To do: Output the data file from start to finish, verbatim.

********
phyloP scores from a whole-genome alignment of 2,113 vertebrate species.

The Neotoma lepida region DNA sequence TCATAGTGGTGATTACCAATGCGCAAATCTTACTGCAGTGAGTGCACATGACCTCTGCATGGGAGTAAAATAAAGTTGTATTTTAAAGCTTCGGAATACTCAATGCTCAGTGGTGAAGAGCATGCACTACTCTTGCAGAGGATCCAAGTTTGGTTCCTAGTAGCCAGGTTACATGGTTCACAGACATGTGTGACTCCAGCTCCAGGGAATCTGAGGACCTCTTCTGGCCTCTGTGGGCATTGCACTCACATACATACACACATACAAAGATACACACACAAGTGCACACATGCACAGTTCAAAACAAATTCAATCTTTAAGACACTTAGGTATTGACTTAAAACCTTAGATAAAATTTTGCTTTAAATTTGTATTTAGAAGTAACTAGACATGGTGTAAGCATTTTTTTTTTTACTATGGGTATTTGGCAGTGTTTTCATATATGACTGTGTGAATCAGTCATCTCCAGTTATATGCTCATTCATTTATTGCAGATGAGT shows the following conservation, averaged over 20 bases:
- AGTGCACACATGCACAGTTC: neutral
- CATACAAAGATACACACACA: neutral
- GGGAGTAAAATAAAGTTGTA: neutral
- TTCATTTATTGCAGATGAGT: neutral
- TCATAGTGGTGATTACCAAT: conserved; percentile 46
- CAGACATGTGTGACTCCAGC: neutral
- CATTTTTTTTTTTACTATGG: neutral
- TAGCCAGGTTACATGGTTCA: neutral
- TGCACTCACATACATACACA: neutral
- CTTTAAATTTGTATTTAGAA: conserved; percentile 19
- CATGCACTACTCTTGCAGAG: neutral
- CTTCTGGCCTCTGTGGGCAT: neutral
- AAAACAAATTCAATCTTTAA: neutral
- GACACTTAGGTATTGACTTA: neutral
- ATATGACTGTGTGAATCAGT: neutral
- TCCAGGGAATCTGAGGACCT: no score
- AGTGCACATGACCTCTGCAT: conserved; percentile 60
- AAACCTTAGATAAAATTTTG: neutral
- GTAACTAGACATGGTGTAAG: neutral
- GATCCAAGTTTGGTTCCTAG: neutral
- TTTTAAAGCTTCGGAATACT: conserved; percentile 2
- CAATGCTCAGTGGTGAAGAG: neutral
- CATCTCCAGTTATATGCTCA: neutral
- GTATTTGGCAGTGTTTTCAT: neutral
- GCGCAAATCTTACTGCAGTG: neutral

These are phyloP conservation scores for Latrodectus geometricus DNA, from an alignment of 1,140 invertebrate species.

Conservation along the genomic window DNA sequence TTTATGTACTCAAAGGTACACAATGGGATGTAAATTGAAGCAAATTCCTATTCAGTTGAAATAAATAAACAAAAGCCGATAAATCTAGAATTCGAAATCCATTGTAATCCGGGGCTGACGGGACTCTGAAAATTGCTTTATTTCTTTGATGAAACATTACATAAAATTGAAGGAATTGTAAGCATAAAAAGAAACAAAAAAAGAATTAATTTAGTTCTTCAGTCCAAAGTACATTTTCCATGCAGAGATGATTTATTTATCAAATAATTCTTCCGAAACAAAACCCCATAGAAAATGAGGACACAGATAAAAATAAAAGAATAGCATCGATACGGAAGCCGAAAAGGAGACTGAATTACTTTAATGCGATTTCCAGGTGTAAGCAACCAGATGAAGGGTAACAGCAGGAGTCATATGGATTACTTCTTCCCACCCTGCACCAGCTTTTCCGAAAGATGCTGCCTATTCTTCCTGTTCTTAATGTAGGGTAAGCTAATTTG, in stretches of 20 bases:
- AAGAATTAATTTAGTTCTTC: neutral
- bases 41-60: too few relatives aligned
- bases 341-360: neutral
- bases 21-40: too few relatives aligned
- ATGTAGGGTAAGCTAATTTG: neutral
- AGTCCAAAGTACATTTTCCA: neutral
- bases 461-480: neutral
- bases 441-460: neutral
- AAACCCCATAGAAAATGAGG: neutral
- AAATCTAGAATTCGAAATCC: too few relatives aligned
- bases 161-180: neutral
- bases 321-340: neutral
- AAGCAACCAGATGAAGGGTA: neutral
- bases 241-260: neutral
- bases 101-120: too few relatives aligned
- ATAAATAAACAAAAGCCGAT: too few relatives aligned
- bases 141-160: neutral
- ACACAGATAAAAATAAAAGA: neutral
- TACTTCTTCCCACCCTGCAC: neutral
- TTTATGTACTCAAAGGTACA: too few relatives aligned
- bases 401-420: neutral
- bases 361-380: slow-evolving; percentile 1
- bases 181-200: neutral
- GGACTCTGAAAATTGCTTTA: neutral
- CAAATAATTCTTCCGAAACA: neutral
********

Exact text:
phyloP scores from a whole-genome alignment of 2,113 vertebrate species.

The Neotoma lepida region DNA sequence TCATAGTGGTGATTACCAATGCGCAAATCTTACTGCAGTGAGTGCACATGACCTCTGCATGGGAGTAAAATAAAGTTGTATTTTAAAGCTTCGGAATACTCAATGCTCAGTGGTGAAGAGCATGCACTACTCTTGCAGAGGATCCAAGTTTGGTTCCTAGTAGCCAGGTTACATGGTTCACAGACATGTGTGACTCCAGCTCCAGGGAATCTGAGGACCTCTTCTGGCCTCTGTGGGCATTGCACTCACATACATACACACATACAAAGATACACACACAAGTGCACACATGCACAGTTCAAAACAAATTCAATCTTTAAGACACTTAGGTATTGACTTAAAACCTTAGATAAAATTTTGCTTTAAATTTGTATTTAGAAGTAACTAGACATGGTGTAAGCATTTTTTTTTTTACTATGGGTATTTGGCAGTGTTTTCATATATGACTGTGTGAATCAGTCATCTCCAGTTATATGCTCATTCATTTATTGCAGATGAGT shows the following conservation, averaged over 20 bases:
- AGTGCACACATGCACAGTTC: neutral
- CATACAAAGATACACACACA: neutral
- GGGAGTAAAATAAAGTTGTA: neutral
- TTCATTTATTGCAGATGAGT: neutral
- TCATAGTGGTGATTACCAAT: conserved; percentile 46
- CAGACATGTGTGACTCCAGC: neutral
- CATTTTTTTTTTTACTATGG: neutral
- TAGCCAGGTTACATGGTTCA: neutral
- TGCACTCACATACATACACA: neutral
- CTTTAAATTTGTATTTAGAA: conserved; percentile 19
- CATGCACTACTCTTGCAGAG: neutral
- CTTCTGGCCTCTGTGGGCAT: neutral
- AAAACAAATTCAATCTTTAA: neutral
- GACACTTAGGTATTGACTTA: neutral
- ATATGACTGTGTGAATCAGT: neutral
- TCCAGGGAATCTGAGGACCT: no score
- AGTGCACATGACCTCTGCAT: conserved; percentile 60
- AAACCTTAGATAAAATTTTG: neutral
- GTAACTAGACATGGTGTAAG: neutral
- GATCCAAGTTTGGTTCCTAG: neutral
- TTTTAAAGCTTCGGAATACT: conserved; percentile 2
- CAATGCTCAGTGGTGAAGAG: neutral
- CATCTCCAGTTATATGCTCA: neutral
- GTATTTGGCAGTGTTTTCAT: neutral
- GCGCAAATCTTACTGCAGTG: neutral

These are phyloP conservation scores for Latrodectus geometricus DNA, from an alignment of 1,140 invertebrate species.

Conservation along the genomic window DNA sequence TTTATGTACTCAAAGGTACACAATGGGATGTAAATTGAAGCAAATTCCTATTCAGTTGAAATAAATAAACAAAAGCCGATAAATCTAGAATTCGAAATCCATTGTAATCCGGGGCTGACGGGACTCTGAAAATTGCTTTATTTCTTTGATGAAACATTACATAAAATTGAAGGAATTGTAAGCATAAAAAGAAACAAAAAAAGAATTAATTTAGTTCTTCAGTCCAAAGTACATTTTCCATGCAGAGATGATTTATTTATCAAATAATTCTTCCGAAACAAAACCCCATAGAAAATGAGGACACAGATAAAAATAAAAGAATAGCATCGATACGGAAGCCGAAAAGGAGACTGAATTACTTTAATGCGATTTCCAGGTGTAAGCAACCAGATGAAGGGTAACAGCAGGAGTCATATGGATTACTTCTTCCCACCCTGCACCAGCTTTTCCGAAAGATGCTGCCTATTCTTCCTGTTCTTAATGTAGGGTAAGCTAATTTG, in stretches of 20 bases:
- AAGAATTAATTTAGTTCTTC: neutral
- bases 41-60: too few relatives aligned
- bases 341-360: neutral
- bases 21-40: too few relatives aligned
- ATGTAGGGTAAGCTAATTTG: neutral
- AGTCCAAAGTACATTTTCCA: neutral
- bases 461-480: neutral
- bases 441-460: neutral
- AAACCCCATAGAAAATGAGG: neutral
- AAATCTAGAATTCGAAATCC: too few relatives aligned
- bases 161-180: neutral
- bases 321-340: neutral
- AAGCAACCAGATGAAGGGTA: neutral
- bases 241-260: neutral
- bases 101-120: too few relatives aligned
- ATAAATAAACAAAAGCCGAT: too few relatives aligned
- bases 141-160: neutral
- ACACAGATAAAAATAAAAGA: neutral
- TACTTCTTCCCACCCTGCAC: neutral
- TTTATGTACTCAAAGGTACA: too few relatives aligned
- bases 401-420: neutral
- bases 361-380: slow-evolving; percentile 1
- bases 181-200: neutral
- GGACTCTGAAAATTGCTTTA: neutral
- CAAATAATTCTTCCGAAACA: neutral